230 Pilot Whales Found Stranded In Australia

Locals doused the whales with buckets of water to keep them alive. (Representational)
x

Locals doused the whales with buckets of water to keep them alive. (Representational)

Highlights

  • Australian officials reported that barely half of the 230 pilot whales found stranded on Tasmania's wild west coast looked to be alive.
  • Locals kept the survivors alive by covering them with blankets and dousing them in buckets of water.

Australian officials reported that barely half of the 230 pilot whales found stranded on Tasmania's wild west coast looked to be alive.Aerial photographs revealed a heartbreaking scene of dozens of black glossy creatures trapped on the water's edge where the chilly southern ocean meets the sand.

As several whales nearby attempted in vain to wiggle free and more lay dead, locals kept the survivors alive by covering them with blankets and dousing them in buckets of water.

According to the state's Department of Natural Resources and Environment, the whales were "stranded near Macquarie Harbour." It seems like half of the creatures are still alive but half of them seems like dead. Officials reported that staff members equipped with whale rescue equipment and experts in marine conservation were their route to the scene.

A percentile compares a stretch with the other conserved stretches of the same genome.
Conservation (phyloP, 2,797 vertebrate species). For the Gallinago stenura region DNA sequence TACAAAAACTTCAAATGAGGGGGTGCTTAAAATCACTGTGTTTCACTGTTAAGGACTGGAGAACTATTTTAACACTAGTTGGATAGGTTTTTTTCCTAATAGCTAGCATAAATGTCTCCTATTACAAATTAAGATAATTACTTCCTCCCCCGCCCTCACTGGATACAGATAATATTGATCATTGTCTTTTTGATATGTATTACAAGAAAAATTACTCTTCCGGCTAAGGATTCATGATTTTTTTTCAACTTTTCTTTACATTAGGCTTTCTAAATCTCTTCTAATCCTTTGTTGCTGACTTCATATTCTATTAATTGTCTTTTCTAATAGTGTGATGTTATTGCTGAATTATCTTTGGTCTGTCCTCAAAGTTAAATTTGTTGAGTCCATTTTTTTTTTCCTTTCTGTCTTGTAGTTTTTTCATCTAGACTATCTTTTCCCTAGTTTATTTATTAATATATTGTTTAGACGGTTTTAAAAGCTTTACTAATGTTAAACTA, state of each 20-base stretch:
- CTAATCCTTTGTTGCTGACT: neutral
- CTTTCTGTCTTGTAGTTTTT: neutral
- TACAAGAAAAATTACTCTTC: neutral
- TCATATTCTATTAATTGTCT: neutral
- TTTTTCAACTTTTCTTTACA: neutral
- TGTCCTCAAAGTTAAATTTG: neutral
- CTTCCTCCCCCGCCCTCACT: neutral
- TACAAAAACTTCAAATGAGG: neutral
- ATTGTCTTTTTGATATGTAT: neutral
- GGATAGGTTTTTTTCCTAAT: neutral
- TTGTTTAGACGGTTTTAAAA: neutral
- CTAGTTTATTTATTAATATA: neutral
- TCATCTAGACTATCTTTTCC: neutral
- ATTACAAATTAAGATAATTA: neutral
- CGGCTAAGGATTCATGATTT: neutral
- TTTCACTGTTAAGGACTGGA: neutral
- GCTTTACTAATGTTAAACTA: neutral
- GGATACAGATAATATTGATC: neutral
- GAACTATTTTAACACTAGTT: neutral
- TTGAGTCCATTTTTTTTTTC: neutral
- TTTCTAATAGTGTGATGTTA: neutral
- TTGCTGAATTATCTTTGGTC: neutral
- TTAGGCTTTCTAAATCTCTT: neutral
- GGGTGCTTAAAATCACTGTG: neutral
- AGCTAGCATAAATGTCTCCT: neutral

To prevent luring sharks to the region, they will likely tow the carcasses out to sea and attempt to refloat any creatures strong enough to survive. It has been nearly two years to the day that the largest mass stranding of pilot whales in Australian history took place in Macquarie Harbour.

Regardless of the efforts of dozens of volunteers who laboured for days in Tasmania's icy waters to liberate the pilot whales, more than 300 died during that stranding. However, mass strandings' origin is still not completely known.

Additionally, scientists had stated that they might be brought on by pods deviating from their course after feeding too close to the shore.

Meanwhile, the news was released shortly after a separate mass stranding on King Island, which is located between Tasmania and the Australian mainland, was believed to have killed twelve young male sperm whales.

Show Full Article
Print Article
Next Story
More Stories
ADVERTISEMENTS